Raumfahrt - Dark flight and debris: lessons from the end of China’s space station Tiangong-1


When Tiangong-1 crashed into the ocean last year, lots of scientists were watching. Richard A Lovett reports.


Before the fall. Tiangong-1 astronaut playing with water in zero-gravity, during a broadcast in 2013.


Scientists studying the demise of China’s Tiangong-1 space station are uncovering information that can help them understand the effects of the Earth’s atmosphere on space debris and the risks posed when pieces of old satellites eventually fall back to Earth.

Tiangong-1, the name of which means “heavenly palace”, was China’s first space station. It orbited Earth from 2011 until 2 April 2018, when it fell into the South Pacific Ocean, northwest of Tahiti, becoming the largest piece of space debris to hit the planet since the Russian Mir space station made a controlled re-entry near Fiji in 2001.

Tracking Tiangong-1 was important, says Vishnu Reddy, a professor of planetary sciences at the University of Arizona, Tucson, US, because the manner in which its orbit decayed helped scientists understand how the Earth’s tenuous outermost atmosphere exerts drag on such objects, gradually slowing them until they can no longer stay aloft.

This, he says, is useful in helping determine how soon a myriad smaller pieces of space debris might also come down, reducing outer-space clutter and the risk it poses to important satellites.

But watching the Chinese space station’s final days was also a useful exercise in trying to predict where it might come down, says Ettore Perozzi, head the Italian Space Agency’s Space Situational Awareness Office, who discussed the matter last month at a conference in Darmstadt, Germany.

In part, that was simply because it posed a useful opportunity to polish up on techniques. But it was also of public safety interest to his team, because some of Tiangong’s orbital tracks crossed Italy. In fact, he says, the Italian Civil Protection Department and other agencies set up a board to monitor the space station’s final days.

“We spent Easter weekend in operational mode,” he says.

Not that the risk was all that large. “The chance to actually hit a populated area was very small if one considers that two-thirds of the planet is covered by oceans and that people tend to live clustered in cities and coastal areas,” he explains.

Or, as Reddy puts it, “Earth is big”.

But parts of the space station, which was about the size of a tour bus and weighed 8.5 tonnes, were capable of surviving the fiery plunge, including fuel tanks, steel gyroscopes, and other large components. There was also a possibility that the fuel tanks might contain highly toxic hydrazine fuel, a hazard to curious individuals drawn to them after they hit ground.

And while, to date, nobody has ever been hit by a piece of space debris – or, for that matter, an asteroid – technology has advanced to the point where such an event, should it occur, shouldn’t be dismissed as “bad luck”, Perozzi says.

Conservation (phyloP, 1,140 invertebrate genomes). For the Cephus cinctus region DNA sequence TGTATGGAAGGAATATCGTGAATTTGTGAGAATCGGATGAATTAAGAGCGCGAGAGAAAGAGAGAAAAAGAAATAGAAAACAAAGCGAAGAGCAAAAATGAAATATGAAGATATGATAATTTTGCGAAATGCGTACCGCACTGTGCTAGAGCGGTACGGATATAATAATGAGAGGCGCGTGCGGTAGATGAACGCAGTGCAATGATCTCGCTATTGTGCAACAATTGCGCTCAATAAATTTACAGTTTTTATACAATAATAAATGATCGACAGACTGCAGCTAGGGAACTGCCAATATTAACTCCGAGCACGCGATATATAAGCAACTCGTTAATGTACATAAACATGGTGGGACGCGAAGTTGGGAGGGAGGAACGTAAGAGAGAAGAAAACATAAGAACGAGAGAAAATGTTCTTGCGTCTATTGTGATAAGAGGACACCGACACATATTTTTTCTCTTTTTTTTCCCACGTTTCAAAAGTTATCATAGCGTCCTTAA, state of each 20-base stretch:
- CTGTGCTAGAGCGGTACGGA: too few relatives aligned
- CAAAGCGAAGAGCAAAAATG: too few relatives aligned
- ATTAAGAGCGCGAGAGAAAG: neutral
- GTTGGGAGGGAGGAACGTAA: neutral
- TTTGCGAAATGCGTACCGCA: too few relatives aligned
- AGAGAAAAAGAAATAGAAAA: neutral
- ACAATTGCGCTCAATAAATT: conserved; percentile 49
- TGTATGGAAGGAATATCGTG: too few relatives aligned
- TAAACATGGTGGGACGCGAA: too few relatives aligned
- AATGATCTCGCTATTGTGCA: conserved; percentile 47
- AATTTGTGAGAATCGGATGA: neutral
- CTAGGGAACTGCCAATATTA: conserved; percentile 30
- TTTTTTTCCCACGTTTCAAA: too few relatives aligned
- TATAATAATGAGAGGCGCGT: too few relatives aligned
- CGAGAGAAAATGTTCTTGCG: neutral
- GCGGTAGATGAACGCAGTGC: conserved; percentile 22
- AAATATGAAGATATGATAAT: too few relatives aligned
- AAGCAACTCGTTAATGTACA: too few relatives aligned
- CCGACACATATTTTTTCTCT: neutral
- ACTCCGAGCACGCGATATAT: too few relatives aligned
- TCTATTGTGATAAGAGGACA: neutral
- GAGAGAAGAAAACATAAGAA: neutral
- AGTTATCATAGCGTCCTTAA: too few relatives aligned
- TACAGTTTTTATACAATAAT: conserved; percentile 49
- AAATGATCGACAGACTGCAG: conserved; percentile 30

Rather, he notes, as we increasingly become a “space civilisation” we need to start viewing the risks of such events the same way we view other risks – as something to prepare for in order to avoid or mitigate their dangers.

In the case of space stations and satellites, he says, this is encapsulated in the slogan “design to demise”.

“When you design and build a spacecraft, you should keep in mind from the beginning what its final fate will be,” he says, “so you can use materials and assemble them in order to drive the break-up in such a way that no large parts are likely to survive, and the whole satellite burns up in the atmosphere.”

Reddy adds that improving our ability to track the fall of such objects is also of use to meteorite hunters.

Incoming space rocks are initially easy to track because they light up the sky with bright streaks that show exactly where they’re going. But then, somewhere around 20 to 30 kilometres up, they slow enough that they are no longer visible: a part of their trajectory Reddy describes as “dark flight”.

At this point, high-altitude winds – the same ones encountered by jetliners – buffet them, potentially blowing them far from where they were last seen. “We’ve seen cases where they’ve been pushed backwards,” Reddy says. “That’s why people have trouble recovering meteorites when they come down.”

Luckily, he says, weather forecasters now make extensive use of Doppler radar.

“The [US] National Weather Service does a fantastic job of tracking everything.They track weather, birds, meteorites, everything. We had a fall in Cuba this week. That’s close enough to Key West [Florida] that we can pick up the detection in the radar.”

Not that American scientists could then go pick up the meteorite. “It belongs to the Cuban people,” Reddy notes.

The same techniques, he adds, can be used to track, and quickly find, space debris falling to Earth. International law then dictates what happens to it, but the first step is to find it, particularly if it contains hazardous materials, before someone gets hurt.

From a larger perspective, Perozzi notes that it’s also important to help people realize that the hazards from space debris — and even from asteroids — are things we can deal with, much as we do the risks from living close to volcanoes — “a much more risky choice.”

“What reassures most,” he says, “is knowing we have a plan”.

That plan even includes provision for asteroid deflection missions, should that be necessary. As a European Space Agency T-shirt puts it: “Dinosaurs did not have a space agency.”

Quelle: COSMOS
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